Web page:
Most people with jobs have a pretty stable income.
However, some people, like car salespeople and freelancers, don’t have the luxury of having a reliable paycheck every two weeks.
Budgeting, saving and investing on an irregular income can be a huge challenge whether you work on commission, on a freelance basis or some other variable income basis.
A reader recently emailed me with the following questions:
My big burning question is what do you do if you don’t get a regular paycheck, but want to start saving and investing. I am a freelance contractor and I have good months and bad months. It’s hard for me to know how much money I’m going to make, which makes it hard to budget. Do you have any strategies for me?
I’m happy to say that I do have a great strategy for them and everyone else who has an irregular income. So, let’s get started.
Have A Cash Buffer On Top Of An Emergency Fund
The first thing I’d mention is you should have a cash buffer on top of an emergency fund.
This cash buffer could be any amount you choose, but in an ideal world, I’d have mine be one month of my typical income.
Keep in mind, this is above and beyond whatever emergency fund you’ve decided on. Typically, your emergency fund should range anywhere from 3 to 12 months of expenses. I keep mine in a high yield online savings account.
If you don’t have an emergency fund yet, you can start a small $1,000 emergency fund in 90 days or less before moving on to a full emergency fund.
But why should you have a cash buffer in addition to your emergency fund? The buffer allows you to live this month on last month’s income.
This way, you’ll never have a surprise when your income comes in less than you’ve budgeted to spend. After all, spending more than you earn can lead to nasty credit card debt.
Since you’re living a month ahead thanks to your cash buffer, you’ll be saving this month’s income to spend next month.
To budget for the future, simply sit down at the end of the month and figure out how much income you’ve made this month. Then make next month’s budget based off of this month’s income.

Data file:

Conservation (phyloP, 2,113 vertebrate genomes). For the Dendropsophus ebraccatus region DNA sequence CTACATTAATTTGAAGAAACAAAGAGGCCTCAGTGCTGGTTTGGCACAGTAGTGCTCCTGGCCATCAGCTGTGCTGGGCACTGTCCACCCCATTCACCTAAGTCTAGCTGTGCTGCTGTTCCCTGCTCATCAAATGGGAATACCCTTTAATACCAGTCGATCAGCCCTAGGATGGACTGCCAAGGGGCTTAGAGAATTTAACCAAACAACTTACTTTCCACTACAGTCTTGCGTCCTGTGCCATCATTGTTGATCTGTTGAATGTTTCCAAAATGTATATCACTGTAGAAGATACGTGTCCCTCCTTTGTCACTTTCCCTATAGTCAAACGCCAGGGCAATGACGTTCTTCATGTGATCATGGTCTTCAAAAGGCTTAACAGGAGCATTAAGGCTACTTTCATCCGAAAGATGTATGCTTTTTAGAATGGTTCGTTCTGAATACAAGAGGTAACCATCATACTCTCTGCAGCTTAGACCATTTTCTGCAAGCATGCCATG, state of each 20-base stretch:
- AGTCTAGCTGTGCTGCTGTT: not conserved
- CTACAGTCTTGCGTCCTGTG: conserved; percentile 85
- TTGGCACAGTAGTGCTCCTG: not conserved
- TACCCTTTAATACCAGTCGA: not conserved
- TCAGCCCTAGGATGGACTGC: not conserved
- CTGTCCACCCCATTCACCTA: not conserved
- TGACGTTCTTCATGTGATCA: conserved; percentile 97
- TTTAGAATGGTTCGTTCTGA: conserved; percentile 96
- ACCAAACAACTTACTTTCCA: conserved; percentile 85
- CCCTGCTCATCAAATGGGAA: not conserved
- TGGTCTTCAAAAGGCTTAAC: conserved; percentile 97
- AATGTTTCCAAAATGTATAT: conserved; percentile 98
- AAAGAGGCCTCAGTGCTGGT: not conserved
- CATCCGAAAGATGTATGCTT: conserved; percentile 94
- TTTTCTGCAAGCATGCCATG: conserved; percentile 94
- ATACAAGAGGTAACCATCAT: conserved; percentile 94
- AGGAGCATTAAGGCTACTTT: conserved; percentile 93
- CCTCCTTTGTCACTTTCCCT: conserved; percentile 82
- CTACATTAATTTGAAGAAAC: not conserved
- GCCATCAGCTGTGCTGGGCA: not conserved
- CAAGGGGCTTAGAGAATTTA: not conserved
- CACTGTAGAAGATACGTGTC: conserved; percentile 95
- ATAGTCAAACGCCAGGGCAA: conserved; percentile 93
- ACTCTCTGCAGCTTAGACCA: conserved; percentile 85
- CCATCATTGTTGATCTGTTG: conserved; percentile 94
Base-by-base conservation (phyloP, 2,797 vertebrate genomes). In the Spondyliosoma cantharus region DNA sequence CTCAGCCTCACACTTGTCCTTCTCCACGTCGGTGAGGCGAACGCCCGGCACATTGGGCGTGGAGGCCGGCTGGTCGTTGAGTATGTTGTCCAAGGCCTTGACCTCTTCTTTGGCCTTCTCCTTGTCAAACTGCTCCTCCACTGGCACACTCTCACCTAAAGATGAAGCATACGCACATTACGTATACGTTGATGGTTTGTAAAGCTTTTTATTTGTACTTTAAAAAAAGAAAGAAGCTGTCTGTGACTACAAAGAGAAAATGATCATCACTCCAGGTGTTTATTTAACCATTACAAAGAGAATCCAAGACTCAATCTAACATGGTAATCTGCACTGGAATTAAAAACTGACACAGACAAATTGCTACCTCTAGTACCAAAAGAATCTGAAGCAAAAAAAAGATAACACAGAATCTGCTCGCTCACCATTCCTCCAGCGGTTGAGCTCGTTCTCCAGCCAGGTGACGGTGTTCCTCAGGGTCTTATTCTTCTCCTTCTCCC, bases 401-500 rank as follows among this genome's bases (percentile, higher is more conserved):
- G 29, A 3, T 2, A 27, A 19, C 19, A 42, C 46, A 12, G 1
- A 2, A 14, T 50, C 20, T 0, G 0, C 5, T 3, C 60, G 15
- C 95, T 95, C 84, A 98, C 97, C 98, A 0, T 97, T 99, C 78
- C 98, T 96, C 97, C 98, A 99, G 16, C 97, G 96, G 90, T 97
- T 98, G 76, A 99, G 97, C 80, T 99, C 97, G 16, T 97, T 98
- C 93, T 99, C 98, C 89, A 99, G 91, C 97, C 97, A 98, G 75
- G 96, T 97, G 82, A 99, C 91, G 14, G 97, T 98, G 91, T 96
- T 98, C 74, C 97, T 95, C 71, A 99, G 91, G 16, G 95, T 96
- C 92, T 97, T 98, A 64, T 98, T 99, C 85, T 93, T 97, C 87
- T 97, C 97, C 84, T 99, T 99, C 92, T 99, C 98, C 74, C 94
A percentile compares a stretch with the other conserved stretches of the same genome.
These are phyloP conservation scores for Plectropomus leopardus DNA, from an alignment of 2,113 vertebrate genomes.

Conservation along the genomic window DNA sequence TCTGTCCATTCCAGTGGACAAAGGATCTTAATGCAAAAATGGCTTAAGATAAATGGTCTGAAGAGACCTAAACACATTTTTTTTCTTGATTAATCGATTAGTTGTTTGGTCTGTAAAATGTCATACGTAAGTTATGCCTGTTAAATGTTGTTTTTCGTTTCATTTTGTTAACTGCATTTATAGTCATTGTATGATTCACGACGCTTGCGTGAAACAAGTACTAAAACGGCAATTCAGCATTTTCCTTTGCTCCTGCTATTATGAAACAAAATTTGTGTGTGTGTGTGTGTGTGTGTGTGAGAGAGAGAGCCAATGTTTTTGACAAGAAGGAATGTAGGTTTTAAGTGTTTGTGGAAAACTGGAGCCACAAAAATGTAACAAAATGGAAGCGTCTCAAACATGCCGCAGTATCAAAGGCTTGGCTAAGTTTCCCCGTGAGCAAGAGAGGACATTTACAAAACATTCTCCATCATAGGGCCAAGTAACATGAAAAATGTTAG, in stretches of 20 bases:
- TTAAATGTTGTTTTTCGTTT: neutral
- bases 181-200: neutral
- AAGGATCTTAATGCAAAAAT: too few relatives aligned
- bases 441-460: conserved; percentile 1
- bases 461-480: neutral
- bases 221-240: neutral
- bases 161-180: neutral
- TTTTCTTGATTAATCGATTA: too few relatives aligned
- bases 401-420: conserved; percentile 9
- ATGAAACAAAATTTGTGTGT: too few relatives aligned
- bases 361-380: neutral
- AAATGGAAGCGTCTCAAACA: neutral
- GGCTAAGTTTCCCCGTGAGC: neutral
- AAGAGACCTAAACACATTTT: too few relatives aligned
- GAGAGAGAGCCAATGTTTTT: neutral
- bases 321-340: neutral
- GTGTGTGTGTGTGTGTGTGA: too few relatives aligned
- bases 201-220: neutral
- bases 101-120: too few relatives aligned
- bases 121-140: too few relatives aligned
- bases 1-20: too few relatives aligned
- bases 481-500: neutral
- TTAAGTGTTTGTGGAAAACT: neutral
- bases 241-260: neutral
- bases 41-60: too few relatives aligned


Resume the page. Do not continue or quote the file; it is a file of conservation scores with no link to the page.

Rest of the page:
This budgeting trick will give you the certainty to be able to budget the exact amount of money you’ll have available for spending, saving and investing.
Track Your Spending And Base Your Budget On Your Results
In order to enact the above advice, you really need to know how much your average income and expenses are each month.
If you’re not tracking your spending and income, then there is no way you can accurately create your one month cash buffer.
You could take a guess, but then you may be left with an overdrawn checking account in a bad month. Overdraft fees are no fun and a huge waste of money, so don’t let this happen to you.
Tracking your expenses and income can be much easier than it’s made out to be.
You can link your accounts in software like Personal Capital that will aggregate all of your transactions in one place or you could simply write down every transaction on a piece of paper on your refrigerator.
Related: Is Personal Capital Safe?
Once you begin tracking your spending and income, you can identify patterns and learn how much you earn and spend in an average month.
Empowered with the knowledge of what an average month looks like, you can figure out how much money you should be earning each month to cover your monthly spending.
Add in how much you want to save and invest each month and you’ll have a target income goal for a baseline or average month.
What Happens If I Have An Awful Or Amazing Month?
It’s not uncommon to have both amazing and awful months when you work on commission or have another source of irregular income. But what should you do when that happens?
Most people spend the extra income in the great months and regret it when a hard month comes. Don’t do that.